The Canadian Press - ONLINE EDITION

Canada's national lab to work on H7N9 flu virus; sample likely arrives next week

  • Print

TORONTO - If all goes according to plan, a vial containing the worrisome new H7N9 virus should arrive at Canada's National Microbiology Laboratory in Winnipeg, where scientists are eager to begin work on the new pathogen.

Scientific Director Dr. Frank Plummer said China readily agreed to share a sample with the Canadian lab after Winnipeg asked for live virus with which to work. In fact, the emailed request drew a positive reply in a matter of a couple of hours.

"I was extremely pleased when I saw the response from China. All they wanted was an official letter and they were getting ready to send it to us," Plummer said in an interview.

In contrast to its secretive behaviour during the 2003 SARS outbreak, China has been openly sharing information and virus samples since the start of the outbreak of the new H7N9 flu. As of Friday, China had reported 91 confirmed infections and 17 deaths from a virus first identified less than a month ago.

All of the World Health Organization's collaborating centres and essential regulatory laboratories for influenza have had copies of the virus for more than a week. And elsewhere, key influenza researchers are also getting samples of the virus to help in the international effort to decode the mysteries of this new flu strain.

Plummer said his lab's willingness to share the H1N1 virus with China in the early days of the 2009 pandemic probably contributed to China's prompt and favourable response to Canada's request.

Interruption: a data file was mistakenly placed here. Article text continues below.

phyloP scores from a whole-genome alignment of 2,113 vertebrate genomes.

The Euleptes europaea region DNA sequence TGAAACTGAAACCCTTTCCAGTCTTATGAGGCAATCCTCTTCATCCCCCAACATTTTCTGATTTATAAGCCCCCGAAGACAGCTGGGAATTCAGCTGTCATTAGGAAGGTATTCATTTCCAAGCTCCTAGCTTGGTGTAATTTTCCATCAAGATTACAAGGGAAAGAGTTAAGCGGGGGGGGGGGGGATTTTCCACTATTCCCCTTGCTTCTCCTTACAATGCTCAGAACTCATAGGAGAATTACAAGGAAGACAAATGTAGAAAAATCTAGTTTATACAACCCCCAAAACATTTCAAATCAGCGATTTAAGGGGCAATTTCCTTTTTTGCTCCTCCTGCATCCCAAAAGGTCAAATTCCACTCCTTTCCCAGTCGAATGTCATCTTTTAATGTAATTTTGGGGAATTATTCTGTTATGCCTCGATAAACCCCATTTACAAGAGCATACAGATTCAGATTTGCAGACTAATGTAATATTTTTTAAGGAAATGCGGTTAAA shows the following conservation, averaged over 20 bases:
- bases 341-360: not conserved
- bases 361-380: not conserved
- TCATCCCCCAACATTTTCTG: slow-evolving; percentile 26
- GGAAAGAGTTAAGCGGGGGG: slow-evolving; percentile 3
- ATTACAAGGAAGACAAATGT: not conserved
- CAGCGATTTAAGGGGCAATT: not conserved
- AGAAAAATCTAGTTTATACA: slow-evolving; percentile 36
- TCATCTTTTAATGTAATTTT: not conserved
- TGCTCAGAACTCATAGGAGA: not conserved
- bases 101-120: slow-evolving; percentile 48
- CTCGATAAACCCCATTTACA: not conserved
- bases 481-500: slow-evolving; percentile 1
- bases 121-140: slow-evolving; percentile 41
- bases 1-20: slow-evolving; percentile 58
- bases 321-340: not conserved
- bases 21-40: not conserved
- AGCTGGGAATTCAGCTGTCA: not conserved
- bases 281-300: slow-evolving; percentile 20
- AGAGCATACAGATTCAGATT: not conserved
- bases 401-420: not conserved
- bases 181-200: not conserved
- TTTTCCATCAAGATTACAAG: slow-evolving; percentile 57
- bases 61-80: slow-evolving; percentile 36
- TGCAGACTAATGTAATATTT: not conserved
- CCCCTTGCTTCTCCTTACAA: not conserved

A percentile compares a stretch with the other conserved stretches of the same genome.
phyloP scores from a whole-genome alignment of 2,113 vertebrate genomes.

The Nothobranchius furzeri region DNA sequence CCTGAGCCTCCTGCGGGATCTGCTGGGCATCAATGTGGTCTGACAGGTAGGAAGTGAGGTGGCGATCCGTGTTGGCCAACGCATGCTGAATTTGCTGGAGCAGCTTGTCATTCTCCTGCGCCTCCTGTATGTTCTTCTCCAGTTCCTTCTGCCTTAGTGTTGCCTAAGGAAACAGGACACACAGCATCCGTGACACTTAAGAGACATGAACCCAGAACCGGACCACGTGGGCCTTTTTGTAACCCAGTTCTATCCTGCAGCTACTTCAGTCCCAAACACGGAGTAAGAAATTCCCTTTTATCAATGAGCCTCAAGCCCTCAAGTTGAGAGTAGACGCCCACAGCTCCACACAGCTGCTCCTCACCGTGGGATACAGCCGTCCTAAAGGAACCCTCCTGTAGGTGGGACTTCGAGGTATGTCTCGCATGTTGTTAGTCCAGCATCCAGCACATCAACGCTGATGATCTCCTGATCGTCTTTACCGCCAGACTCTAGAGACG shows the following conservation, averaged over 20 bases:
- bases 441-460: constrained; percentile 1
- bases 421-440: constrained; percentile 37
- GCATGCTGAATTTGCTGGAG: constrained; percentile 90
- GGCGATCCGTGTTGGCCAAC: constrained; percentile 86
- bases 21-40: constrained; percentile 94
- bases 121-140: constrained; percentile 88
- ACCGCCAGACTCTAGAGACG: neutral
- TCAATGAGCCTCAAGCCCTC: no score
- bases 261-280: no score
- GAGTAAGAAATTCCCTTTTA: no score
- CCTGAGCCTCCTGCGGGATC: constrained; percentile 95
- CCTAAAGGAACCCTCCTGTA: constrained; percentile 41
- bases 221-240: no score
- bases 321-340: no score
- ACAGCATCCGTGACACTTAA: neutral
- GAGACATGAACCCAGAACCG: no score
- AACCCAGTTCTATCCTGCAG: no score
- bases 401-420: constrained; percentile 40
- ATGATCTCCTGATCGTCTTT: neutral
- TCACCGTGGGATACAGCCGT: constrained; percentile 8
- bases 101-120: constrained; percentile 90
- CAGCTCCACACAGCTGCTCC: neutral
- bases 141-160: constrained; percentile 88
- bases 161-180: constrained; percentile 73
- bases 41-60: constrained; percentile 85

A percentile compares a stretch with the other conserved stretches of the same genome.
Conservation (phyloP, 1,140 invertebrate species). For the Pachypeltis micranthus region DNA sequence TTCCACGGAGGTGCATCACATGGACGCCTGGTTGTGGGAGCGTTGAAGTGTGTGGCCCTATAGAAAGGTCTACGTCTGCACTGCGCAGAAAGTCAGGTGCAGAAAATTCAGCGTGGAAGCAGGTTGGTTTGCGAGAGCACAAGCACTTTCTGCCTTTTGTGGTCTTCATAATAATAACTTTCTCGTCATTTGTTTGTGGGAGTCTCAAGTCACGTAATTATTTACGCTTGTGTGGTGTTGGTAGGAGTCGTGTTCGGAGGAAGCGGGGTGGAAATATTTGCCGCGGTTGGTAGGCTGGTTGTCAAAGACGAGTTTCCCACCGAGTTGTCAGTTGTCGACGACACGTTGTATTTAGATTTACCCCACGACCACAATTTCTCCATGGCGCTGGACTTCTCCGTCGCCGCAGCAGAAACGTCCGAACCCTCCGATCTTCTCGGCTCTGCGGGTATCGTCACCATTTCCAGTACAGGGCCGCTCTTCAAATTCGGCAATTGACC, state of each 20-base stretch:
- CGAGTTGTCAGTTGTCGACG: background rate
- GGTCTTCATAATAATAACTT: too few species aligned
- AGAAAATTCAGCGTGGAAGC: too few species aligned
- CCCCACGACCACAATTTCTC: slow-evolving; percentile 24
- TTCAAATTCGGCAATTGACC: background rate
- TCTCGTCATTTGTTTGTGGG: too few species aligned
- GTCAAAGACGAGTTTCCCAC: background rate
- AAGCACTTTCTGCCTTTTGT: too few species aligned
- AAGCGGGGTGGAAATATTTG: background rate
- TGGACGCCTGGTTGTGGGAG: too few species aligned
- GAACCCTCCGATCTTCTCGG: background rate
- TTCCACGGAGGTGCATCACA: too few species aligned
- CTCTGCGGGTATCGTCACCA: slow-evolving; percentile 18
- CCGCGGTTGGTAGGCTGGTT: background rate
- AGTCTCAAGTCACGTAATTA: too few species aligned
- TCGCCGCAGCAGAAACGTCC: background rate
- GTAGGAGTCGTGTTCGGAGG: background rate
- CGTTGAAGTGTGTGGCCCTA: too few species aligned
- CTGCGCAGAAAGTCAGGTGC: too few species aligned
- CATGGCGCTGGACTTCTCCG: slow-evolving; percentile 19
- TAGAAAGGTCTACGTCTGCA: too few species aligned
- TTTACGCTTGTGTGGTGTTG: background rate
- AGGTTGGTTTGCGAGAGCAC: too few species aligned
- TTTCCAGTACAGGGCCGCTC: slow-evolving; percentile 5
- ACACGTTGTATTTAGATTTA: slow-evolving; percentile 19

The national lab director said the Winnipeg facility is also growing up a synthesized version of the virus, put together from genetic sequence data that China has shared through an international databank known as GISAID. While that's both great practice and a fallback in case the Chinese sample is delayed, Plummer said having the real thing is important.

"Genome sequence is great, it allows you to do certain things. But it only gets you so far. You need the whole virus," he said, adding Canada has also asked the U.S. Centers for Disease Control for a sample of H7N9.

Earlier this week a joint assessment issued by the Public Health Agency of Canada and the Canadian Food Inspection Agency decreed that the H7N9 virus should be worked on in laboratories with a Level 3-enhanced biosafety and biosecurity designation. But Plummer said NML scientists are probably going to work with it in a laboratory with an even higher designation in some cases.

Level 4 laboratories are equipped to the highest degree of biosafety and biosecurity; between Levels 4 and 3 is Level 3-enhanced, which is sometimes called Level 3 Ag (short for agriculture). Plummer said Level 3-enhanced is basically Level 4, without the spacesuit type gear worn in Level 4.

Plummer said scientists at the National Microbiology Laboratory will likely start work on the virus in Level 4 facilities, because that is where there is spare capacity at this point. "We'll be working probably above the recommended levels — not necessarily because we're worried about it, just for logistical reasons."